All Posts Tagged Tag: ‘Google Video’
Google announced late on Friday that it is shutting down a few more services: Google Apps For Teams, Google Listen and Google Video for Business. “We introduced Google Apps for Teams in 2008 to allow people with a verified business or school email address to collaborate using non-email applications from Google like Google Docs, Google Calendar and Google Talk,” says …
If Google was some digitized version of Wipeout!, inevitably some of the products won’t get to move on and compete in the next round. It’s a fact of life: there has to be losers. For at least a few of those products, the judge’s scores have been added and today Google will be sending them home with a sad collection …
Unless you closely follow most Google employees on Google+, you may have missed the announcement yesterday of a new feature that has been added to the Google+ video player. Google+ videos now have a closed caption option, allowing caption files to be uploaded along with the video. The quiet announcement came via Google Accessibility Engineer James deBoer’s Google+ page, where …
Google announced some new features for Google Instant. They haven’t released it for the browser or for mobile yet, but they have added some desktop functionality.
First off, they have added keyboard navigation, so you can use Google Instant without touching your mouse, should you choose to do so. The navigation lets you scroll through Google’s search suggestions to bring up more instant results.
Google has introduced a feature for Google Video for Business that allows viewers to adjust the playback speed. There is a speed control button/slider on the video player that can be used to speed up or slow down a clip.
If you’re unfamiliar with Google Video for Business, it’s part of Google Apps Premiere and Education editions, and lets users share rich video information, keep videos secure and private, and collaborate on videos.
Google Video for Business has got a couple of new features. They are captions and larger uploads.
Captions can obviously open up communication on a whole new level with subtitles alone. This makes videos more accessible to those who cannot hear well and those who speak other languages. As far as uploading, users with Google Gears can upload videos of up to 1 GB. Before it was only 300 MB.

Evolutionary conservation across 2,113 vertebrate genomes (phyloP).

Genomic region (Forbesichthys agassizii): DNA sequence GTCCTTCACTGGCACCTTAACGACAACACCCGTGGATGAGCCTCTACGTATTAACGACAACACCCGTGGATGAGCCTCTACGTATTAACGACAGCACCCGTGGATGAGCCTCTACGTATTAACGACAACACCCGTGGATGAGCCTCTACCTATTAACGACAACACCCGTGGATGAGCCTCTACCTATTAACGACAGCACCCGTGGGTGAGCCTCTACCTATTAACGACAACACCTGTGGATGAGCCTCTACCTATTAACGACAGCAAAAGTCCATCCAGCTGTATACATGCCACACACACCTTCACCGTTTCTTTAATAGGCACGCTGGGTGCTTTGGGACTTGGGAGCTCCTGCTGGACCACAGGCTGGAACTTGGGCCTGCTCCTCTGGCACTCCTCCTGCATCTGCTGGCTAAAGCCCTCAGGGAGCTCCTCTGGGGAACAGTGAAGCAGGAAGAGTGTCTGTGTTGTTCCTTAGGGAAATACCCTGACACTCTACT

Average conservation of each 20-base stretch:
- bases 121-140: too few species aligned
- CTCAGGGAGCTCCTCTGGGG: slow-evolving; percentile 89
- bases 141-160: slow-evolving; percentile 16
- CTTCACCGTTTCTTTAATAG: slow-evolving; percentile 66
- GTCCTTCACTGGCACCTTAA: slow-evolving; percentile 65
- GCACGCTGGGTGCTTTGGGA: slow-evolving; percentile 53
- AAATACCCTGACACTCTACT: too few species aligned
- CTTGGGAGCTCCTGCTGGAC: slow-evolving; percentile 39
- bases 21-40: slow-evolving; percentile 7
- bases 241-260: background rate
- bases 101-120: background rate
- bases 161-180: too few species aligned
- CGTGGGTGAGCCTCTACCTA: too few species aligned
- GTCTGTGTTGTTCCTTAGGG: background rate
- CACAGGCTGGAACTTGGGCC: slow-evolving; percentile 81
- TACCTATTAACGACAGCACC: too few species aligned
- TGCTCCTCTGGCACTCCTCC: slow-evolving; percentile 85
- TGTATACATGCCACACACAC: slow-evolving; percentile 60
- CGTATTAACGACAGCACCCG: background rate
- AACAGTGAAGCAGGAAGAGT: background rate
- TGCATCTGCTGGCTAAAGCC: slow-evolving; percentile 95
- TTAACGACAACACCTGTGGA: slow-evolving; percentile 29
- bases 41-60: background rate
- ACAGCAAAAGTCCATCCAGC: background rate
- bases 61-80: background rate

Since misunderstandings occur so frequently between just two or three people, it’s possible to appreciate how a much larger group could get mixed up. Still, when that larger group is Google, and the mix-up involves Google Video, YouTube, and a copyrighted film that has yet to be released, somebody’s bound to get angry.
Loren Baker found a DigitalPoint thread exposing a potential security weakness in Google Video this week which could raise a legitimate privacy concern. Use the Google Video feature to “Post to my blog” and your password and login information are not protected. No https, no encryption, no SSL: they’re listed right in the headers.
Want to find an old Monty Python clip? Or watch a Mr. Bean sketch? Odds are that you can do so at Google Video, even though the BBC never gave its permission. This story isn’t about some impending lawsuit, though – reports indicate that “the Beeb” wants to strike a deal with Google and make even more content available.
As online video has evolved, the question of how to advertise and when to advertise has been burning. There are no experts in this realm, only testers, debating about post-roll or pre-roll ads, layered content, and how long an online video viewer would view a commercial. Google is latest to try it out, and they may have a winner.
Online video as a social marketing mechanism has hit full stride with the pervasive popularity of video-sharing site, YouTube. Network television and various record labels have begun to embrace the platform as a new and untapped advertising resource. The presence of major sports entities, however, remains fragmented.
If you follow this industry long enough, you know the slightest alteration of any Google offering, from holiday logos to something between Sergey’s teeth, gets extensive coverage in the blogosphere. Google swapping out the Froogle link on its homepage for Video was another snoozer.
In a flurry of cross promotional efforts flying past your head faster than your ex-girlfriend’s spiked pump, Google has retooled Google Video to be more YouTube style, has solicited user breakup videos to honor “National Breakup Day” sponsored by Budweiser and is co-presented by Universal Picture’s The Break-Up.
Google Video has turned off automatic continuous playback, responding to complaints from customers, including my own rabbi/lesbian example.
When you think of Rabbis, lesbians and glow-in-the-dark condoms probably don’t follow in the stream of consciousness. On Google Video, though, they are somehow linked and may cause some head scratching embarrassment if you leave it on Continuous Playback.